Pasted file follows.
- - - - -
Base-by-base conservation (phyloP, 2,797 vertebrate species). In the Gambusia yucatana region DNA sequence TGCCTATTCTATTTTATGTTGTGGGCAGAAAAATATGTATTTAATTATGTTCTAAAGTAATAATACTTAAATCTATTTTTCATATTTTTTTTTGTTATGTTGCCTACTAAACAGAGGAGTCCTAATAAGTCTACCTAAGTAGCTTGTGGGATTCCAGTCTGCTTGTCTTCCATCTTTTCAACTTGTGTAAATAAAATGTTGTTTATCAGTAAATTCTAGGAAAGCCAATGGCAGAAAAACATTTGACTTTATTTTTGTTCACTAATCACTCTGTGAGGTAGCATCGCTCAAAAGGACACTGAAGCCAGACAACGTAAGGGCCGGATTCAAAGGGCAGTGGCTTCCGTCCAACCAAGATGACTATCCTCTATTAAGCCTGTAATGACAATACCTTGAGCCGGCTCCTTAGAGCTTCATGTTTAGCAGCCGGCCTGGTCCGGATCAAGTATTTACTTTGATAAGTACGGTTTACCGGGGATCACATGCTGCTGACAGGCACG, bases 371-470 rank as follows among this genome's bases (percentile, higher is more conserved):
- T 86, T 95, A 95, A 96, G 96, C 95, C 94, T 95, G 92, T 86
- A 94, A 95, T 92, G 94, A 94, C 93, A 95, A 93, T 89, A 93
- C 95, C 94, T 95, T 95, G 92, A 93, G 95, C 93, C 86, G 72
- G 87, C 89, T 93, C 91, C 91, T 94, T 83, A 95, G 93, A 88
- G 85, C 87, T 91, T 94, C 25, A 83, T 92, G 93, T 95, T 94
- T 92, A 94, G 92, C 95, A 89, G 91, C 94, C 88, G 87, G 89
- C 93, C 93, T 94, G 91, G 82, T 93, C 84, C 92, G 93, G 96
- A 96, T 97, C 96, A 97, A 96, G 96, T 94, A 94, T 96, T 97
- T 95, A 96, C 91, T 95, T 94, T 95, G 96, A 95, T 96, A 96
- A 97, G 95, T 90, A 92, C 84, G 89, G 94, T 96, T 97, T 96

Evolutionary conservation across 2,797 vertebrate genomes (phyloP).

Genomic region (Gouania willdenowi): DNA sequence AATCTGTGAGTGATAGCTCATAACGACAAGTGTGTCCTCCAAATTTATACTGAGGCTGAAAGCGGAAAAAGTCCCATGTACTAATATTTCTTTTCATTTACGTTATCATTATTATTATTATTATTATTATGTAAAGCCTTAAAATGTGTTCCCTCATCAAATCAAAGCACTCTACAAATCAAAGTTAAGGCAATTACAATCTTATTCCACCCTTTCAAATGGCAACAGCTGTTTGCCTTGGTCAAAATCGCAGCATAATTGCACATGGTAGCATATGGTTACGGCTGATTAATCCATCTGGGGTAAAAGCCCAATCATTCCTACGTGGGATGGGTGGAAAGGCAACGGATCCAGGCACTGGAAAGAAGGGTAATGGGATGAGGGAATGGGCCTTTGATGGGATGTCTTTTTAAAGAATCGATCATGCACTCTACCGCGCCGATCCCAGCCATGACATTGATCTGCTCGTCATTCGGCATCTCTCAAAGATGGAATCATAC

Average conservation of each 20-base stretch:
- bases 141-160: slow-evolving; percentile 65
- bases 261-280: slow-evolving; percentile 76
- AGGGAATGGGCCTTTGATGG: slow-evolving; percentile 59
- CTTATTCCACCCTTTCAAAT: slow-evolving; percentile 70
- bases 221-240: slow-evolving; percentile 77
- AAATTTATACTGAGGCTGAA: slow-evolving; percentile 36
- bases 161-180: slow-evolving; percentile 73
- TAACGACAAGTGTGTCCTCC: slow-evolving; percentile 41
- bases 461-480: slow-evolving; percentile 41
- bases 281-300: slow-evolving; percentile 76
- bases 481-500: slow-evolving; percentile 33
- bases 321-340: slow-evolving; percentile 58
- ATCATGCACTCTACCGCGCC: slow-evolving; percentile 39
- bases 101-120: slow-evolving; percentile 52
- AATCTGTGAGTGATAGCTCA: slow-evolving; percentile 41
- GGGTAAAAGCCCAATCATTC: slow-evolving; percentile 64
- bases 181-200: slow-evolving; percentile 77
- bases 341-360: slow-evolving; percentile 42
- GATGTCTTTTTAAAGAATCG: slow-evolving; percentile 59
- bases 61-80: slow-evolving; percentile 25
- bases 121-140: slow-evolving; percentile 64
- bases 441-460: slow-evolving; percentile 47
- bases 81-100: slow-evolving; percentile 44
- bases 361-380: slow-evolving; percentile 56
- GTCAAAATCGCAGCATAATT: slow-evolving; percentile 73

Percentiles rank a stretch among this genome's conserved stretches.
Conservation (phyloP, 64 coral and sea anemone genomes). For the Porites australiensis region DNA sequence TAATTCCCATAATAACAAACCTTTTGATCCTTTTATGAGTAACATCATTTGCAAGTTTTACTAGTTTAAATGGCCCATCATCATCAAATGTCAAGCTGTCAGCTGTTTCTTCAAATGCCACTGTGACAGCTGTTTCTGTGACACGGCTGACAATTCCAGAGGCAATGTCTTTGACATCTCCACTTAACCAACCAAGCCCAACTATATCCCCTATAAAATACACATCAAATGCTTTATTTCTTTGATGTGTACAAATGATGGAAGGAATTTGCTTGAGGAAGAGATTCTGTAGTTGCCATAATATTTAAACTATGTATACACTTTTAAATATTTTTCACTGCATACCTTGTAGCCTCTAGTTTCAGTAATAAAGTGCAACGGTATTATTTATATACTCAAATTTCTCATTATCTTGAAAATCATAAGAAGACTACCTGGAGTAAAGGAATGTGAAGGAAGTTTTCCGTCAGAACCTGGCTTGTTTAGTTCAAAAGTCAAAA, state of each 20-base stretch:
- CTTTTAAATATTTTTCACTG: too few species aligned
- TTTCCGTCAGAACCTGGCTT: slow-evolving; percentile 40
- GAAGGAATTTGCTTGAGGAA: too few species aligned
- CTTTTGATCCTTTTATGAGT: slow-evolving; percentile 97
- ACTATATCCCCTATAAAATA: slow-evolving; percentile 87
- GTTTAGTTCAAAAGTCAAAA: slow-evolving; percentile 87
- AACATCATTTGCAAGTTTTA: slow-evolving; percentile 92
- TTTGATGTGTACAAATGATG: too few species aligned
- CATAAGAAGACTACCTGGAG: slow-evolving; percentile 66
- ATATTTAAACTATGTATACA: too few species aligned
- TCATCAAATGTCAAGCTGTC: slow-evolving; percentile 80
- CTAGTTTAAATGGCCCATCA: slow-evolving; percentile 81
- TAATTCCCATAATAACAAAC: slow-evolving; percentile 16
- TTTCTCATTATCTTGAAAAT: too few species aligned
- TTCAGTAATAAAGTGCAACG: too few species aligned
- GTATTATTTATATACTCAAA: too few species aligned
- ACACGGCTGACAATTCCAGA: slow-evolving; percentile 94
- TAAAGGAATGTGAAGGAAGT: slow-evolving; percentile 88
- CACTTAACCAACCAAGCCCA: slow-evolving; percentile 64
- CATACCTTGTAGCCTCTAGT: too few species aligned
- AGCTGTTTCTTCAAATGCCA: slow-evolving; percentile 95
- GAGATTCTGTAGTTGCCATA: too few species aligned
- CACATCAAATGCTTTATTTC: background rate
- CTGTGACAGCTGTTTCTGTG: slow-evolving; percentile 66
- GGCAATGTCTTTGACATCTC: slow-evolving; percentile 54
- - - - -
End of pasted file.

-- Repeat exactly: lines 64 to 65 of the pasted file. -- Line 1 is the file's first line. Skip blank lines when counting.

- CACATCAAATGCTTTATTTC: background rate
- CTGTGACAGCTGTTTCTGTG: slow-evolving; percentile 66